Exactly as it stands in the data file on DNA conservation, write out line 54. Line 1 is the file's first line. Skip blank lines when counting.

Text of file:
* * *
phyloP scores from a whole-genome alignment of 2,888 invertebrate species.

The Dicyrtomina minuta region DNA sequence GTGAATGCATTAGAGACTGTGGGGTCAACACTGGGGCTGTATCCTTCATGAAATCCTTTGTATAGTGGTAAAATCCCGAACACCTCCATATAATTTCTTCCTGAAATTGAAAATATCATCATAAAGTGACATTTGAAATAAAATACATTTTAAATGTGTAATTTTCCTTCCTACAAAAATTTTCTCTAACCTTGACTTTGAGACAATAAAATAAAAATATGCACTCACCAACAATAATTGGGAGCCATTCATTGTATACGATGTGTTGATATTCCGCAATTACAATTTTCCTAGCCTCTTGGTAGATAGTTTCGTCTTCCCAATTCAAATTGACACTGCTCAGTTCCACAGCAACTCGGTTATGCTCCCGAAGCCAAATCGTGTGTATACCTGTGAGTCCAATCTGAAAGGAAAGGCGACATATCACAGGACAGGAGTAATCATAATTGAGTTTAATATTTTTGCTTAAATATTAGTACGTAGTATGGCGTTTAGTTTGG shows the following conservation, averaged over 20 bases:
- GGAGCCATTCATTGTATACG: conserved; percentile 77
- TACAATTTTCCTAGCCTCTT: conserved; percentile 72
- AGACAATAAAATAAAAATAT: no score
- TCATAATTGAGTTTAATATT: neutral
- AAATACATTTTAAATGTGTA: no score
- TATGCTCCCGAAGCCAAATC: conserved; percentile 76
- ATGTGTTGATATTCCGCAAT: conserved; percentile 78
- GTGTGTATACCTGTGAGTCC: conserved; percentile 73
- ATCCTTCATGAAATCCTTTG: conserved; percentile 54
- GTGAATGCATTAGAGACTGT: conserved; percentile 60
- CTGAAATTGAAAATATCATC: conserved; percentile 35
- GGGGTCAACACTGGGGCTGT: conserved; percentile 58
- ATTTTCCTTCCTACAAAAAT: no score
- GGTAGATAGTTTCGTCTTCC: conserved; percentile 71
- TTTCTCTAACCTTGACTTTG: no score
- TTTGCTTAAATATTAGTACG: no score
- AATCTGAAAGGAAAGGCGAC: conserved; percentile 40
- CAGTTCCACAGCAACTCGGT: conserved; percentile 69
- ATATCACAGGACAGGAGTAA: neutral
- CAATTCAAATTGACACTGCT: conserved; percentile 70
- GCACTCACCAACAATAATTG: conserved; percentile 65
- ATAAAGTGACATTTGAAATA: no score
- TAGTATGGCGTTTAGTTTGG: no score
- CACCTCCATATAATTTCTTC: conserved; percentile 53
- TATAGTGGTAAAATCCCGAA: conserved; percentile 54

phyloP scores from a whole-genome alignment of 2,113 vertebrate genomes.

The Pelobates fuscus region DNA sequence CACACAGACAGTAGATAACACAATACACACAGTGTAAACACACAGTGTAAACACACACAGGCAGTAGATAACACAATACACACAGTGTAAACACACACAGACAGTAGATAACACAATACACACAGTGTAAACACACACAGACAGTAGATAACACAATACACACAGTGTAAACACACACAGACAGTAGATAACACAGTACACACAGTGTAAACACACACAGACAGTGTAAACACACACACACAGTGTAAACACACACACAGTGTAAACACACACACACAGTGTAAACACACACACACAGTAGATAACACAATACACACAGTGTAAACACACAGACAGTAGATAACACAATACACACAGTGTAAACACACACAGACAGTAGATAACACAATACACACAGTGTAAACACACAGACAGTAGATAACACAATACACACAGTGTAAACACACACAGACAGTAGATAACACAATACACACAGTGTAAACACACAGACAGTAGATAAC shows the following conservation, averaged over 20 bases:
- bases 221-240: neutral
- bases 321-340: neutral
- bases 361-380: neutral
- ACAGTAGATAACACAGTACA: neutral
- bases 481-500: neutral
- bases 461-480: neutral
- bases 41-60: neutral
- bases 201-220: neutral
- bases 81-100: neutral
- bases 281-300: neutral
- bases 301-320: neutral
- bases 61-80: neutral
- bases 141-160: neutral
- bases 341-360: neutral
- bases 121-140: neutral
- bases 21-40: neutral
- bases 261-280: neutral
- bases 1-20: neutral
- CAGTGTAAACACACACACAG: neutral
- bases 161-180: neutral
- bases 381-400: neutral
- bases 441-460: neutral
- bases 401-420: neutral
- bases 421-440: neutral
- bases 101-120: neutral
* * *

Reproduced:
- bases 101-120: neutral